10 Steps to Take After Being Appointed Guardian in NYC
You Have Been Appointed Guardian of an Incapacitated Person in NYC. What do you do now? A basic checklist of tasks to perform to appropriate settle the estate is provided below. Feel free to contact us for help administering the guardianship estate.
- Review the Order and Judgment appointing the Guardian of the Person and/or Property. Read this document very carefully. It tells you what your are authorized to do and not authorized to do. Since guardianship is all about least restrictive alternative, one person’s Order and Judgment may be different from another. The document also tells you when you must seek approval for something, what steps to take in the event of the death of your incapacitated person, and the requirement for filing annual and final accountings. Read Carefully.
- Attend a Guardianship Training Class. If you are a lay guardian, you will be told to attend a guardianship training course. The Course is available online. Make sure to write down the codes because you will need them when you fill in the Affirmation of Viewing.
- Secure a surety bond, if so directed by the court. (A bond is like an insurance policy for the beneficiaries of the guardianship and provides a recovery mechanism for them in the event that there is negligence or malfeasance by the fiduciary)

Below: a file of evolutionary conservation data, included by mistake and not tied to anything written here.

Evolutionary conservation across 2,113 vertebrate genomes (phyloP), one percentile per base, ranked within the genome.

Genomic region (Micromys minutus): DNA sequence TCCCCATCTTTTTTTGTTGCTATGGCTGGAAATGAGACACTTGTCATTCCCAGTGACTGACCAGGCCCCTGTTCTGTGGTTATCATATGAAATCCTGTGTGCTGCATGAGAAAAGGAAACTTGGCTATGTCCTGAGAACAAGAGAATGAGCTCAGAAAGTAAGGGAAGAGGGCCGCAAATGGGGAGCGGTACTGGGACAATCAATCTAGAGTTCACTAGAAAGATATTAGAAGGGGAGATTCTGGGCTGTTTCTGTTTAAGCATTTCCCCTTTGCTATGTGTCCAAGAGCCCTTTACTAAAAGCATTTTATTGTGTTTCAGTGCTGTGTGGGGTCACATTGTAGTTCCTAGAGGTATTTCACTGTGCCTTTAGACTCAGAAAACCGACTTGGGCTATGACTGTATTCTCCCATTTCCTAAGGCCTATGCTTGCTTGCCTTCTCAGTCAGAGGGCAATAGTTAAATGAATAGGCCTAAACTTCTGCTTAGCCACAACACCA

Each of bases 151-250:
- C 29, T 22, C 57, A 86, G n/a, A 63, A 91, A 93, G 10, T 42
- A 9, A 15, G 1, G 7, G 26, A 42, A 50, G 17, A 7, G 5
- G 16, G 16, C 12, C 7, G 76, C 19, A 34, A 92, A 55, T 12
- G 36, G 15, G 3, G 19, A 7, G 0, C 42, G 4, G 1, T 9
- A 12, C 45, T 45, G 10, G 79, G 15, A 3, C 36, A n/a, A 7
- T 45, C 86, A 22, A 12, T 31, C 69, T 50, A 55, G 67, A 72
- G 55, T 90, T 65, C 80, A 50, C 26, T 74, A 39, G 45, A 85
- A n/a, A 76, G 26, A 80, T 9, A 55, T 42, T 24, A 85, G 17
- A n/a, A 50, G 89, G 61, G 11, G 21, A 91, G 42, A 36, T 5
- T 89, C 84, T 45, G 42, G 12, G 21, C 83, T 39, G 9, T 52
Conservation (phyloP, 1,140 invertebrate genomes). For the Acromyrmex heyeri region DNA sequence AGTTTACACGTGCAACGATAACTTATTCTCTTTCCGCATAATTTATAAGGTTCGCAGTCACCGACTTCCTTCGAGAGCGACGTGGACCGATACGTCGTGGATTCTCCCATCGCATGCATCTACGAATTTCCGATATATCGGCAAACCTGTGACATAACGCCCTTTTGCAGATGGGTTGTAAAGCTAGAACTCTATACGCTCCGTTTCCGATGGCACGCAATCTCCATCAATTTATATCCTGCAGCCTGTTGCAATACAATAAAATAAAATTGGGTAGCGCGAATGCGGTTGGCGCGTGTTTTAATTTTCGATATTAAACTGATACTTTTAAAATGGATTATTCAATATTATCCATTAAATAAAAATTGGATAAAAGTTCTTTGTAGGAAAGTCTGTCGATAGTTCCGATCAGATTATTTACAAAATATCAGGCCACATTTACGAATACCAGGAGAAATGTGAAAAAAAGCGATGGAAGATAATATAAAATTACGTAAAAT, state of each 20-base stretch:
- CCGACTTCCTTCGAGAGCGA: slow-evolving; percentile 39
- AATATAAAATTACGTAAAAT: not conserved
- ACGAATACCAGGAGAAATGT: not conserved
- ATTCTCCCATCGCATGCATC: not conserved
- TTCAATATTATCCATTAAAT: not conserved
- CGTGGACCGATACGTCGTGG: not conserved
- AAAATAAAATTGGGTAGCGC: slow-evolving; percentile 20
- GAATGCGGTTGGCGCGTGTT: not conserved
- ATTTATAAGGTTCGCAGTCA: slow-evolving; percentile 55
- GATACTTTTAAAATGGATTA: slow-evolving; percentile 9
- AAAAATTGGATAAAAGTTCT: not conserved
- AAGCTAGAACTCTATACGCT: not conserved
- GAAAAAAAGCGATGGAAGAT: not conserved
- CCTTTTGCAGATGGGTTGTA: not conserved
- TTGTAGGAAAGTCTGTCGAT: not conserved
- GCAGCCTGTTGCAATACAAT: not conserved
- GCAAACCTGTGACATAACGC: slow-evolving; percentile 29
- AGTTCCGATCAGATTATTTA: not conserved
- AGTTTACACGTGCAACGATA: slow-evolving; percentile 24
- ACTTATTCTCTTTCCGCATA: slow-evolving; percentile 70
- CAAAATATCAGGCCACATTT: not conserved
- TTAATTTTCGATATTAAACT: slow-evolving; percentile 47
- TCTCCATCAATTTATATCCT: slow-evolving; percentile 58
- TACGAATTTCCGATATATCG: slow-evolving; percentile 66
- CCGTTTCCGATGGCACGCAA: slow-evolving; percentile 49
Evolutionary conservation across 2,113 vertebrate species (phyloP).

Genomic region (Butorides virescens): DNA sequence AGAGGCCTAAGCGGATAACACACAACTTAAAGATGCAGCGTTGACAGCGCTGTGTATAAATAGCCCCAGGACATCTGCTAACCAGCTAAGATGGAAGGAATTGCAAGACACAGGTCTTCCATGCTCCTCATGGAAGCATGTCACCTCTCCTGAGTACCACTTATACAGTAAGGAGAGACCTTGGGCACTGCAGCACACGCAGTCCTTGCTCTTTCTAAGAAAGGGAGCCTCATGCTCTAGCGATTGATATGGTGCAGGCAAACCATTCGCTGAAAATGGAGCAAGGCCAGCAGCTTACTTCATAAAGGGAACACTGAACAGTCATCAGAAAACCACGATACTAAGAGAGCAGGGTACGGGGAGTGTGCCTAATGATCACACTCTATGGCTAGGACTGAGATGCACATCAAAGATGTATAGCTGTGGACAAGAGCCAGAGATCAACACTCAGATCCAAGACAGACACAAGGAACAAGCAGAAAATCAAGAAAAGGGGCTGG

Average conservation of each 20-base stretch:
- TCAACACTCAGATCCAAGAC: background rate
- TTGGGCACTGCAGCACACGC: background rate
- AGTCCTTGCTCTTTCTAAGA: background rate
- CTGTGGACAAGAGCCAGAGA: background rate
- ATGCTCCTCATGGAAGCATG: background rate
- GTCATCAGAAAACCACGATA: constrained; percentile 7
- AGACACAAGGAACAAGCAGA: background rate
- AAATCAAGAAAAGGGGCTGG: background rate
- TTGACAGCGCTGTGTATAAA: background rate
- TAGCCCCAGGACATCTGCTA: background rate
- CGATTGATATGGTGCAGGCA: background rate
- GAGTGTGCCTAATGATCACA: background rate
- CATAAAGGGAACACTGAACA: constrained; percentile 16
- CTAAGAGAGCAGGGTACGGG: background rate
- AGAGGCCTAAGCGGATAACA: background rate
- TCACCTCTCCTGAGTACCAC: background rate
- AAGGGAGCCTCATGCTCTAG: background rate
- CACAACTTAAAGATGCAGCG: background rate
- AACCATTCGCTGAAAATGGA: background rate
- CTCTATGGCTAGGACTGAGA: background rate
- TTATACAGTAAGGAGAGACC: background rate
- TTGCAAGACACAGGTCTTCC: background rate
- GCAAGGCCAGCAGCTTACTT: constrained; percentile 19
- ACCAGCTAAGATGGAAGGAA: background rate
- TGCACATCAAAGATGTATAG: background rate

- Sign Oath and Designation in the presence of a notary and then file with the county clerk’s office.
- Obtain at least two (2) certified copies of the Commission. You will need to present the Certified copies everywhere you go so you might as well have two. Two points about the Commission. First, in certain counties, you will need to prepare your own draft commission. In other counties, the Court clerk will prepare your Commission. You should get the Commission certified. You can obtain certified copies by going to the Certification department in the clerk’s office.
- Maintain records of all transactions and activities you perform as Guardian. You will need to ultimately file accountings. The Court wants to know what you are doing with your ward’s money.
- File your 90-day report. This is your initial report. You only have to file it the first time you are appointed. Click here for sample 90 day report.
- File your annual accountings each year. They are usually do by May 31 of the following year. Click here for sample annual accounting.
- File your final report and petition for discharge. When your ward dies, you will have 150 days to file your final account. Click here for sample final accounting.
- Collect commissions, once approved by the court, and be discharged.
We can help you administer Additional resources provided by the author
For more information, please contact probate and estate planning attorney Regina Kiperman:
Or visit her at her new location:
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New York, NY 10038
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